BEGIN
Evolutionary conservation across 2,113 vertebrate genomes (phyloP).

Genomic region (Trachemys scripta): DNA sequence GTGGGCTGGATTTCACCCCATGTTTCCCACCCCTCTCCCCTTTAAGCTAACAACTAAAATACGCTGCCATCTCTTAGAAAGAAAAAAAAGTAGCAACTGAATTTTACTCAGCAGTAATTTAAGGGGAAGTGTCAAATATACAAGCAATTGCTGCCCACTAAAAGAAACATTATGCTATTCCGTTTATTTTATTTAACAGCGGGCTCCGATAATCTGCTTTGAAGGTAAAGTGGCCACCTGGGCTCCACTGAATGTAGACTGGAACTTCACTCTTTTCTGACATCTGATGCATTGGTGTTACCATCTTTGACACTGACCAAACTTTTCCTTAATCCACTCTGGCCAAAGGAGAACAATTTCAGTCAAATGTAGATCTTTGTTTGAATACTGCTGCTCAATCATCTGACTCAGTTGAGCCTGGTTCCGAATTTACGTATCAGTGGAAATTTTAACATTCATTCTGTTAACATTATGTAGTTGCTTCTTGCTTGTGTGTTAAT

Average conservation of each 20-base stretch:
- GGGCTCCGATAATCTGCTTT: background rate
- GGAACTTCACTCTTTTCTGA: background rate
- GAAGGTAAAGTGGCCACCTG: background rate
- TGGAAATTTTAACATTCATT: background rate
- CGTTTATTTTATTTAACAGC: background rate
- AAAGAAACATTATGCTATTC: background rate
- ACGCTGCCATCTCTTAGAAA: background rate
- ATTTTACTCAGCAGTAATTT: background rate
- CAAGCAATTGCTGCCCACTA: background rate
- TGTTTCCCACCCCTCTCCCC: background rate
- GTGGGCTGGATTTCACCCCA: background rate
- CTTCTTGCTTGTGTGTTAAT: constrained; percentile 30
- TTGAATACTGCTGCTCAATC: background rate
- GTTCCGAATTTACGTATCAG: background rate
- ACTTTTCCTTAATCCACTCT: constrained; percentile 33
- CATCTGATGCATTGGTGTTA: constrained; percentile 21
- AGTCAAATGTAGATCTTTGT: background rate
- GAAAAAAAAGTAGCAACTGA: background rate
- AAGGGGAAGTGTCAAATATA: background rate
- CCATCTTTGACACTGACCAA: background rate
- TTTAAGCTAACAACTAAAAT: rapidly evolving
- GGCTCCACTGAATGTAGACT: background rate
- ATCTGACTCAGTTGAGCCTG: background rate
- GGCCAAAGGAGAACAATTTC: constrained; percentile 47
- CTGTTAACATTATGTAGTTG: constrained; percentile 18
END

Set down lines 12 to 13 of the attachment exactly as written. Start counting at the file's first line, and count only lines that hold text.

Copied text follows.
- CAAGCAATTGCTGCCCACTA: background rate
- TGTTTCCCACCCCTCTCCCC: background rate